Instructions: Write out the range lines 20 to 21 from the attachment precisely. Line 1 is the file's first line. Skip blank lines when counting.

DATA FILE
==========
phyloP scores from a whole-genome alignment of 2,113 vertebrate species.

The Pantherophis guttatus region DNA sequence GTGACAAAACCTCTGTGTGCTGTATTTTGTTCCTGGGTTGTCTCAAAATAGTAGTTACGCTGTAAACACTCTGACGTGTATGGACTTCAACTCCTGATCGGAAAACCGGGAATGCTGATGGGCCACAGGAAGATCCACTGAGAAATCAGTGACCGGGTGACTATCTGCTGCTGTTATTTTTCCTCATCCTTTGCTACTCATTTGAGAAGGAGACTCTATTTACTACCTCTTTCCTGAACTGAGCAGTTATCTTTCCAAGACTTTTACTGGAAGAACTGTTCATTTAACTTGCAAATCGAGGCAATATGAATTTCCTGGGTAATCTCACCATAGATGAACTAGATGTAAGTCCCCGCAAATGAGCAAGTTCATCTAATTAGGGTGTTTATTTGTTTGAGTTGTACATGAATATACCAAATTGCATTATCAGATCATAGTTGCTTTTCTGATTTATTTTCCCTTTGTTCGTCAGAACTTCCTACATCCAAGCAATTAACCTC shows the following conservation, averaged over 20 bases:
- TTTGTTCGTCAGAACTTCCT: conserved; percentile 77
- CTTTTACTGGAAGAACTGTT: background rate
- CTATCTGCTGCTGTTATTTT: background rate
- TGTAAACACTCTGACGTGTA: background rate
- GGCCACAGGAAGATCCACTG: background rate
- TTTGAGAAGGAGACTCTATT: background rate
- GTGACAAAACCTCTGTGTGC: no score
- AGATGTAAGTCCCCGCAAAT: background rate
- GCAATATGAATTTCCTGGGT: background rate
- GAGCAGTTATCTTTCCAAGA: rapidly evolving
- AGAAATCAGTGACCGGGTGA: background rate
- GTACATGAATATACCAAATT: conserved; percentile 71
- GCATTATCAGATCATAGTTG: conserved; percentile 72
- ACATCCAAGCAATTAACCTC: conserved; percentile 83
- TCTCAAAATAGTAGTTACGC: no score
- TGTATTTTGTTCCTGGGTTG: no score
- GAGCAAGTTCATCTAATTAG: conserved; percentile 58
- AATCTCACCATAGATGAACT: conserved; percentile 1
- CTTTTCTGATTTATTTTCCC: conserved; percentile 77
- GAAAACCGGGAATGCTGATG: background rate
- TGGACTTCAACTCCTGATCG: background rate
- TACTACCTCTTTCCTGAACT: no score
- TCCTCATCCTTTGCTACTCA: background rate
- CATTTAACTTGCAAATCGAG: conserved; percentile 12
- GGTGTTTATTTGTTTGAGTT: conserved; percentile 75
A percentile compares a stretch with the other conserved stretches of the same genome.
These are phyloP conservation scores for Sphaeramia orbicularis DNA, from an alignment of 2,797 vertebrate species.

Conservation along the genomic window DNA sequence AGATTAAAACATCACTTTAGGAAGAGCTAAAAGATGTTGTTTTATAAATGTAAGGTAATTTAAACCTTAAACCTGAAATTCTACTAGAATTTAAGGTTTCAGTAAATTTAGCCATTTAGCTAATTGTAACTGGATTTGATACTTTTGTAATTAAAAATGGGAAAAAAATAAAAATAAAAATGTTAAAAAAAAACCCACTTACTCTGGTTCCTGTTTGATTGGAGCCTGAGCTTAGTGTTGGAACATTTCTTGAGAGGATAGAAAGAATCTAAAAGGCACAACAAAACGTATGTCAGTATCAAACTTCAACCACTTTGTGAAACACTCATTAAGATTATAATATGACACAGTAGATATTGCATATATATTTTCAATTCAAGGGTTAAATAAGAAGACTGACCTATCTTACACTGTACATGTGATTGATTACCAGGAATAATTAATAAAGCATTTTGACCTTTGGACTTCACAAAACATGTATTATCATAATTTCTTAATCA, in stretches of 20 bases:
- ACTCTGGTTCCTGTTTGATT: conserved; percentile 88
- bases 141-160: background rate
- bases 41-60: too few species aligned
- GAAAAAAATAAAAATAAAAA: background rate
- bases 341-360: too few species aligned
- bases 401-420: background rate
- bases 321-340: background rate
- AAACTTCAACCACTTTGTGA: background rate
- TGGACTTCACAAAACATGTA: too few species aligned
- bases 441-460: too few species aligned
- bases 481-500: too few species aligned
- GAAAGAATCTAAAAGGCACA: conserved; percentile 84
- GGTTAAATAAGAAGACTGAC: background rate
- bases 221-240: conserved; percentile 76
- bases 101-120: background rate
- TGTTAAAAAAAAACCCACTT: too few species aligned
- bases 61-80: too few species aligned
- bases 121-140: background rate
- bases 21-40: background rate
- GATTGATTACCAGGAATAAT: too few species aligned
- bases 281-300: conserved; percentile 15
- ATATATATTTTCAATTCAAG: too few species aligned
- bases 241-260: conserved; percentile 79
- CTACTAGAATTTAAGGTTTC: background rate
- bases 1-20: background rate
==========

- AATCTCACCATAGATGAACT: conserved; percentile 1
- CTTTTCTGATTTATTTTCCC: conserved; percentile 77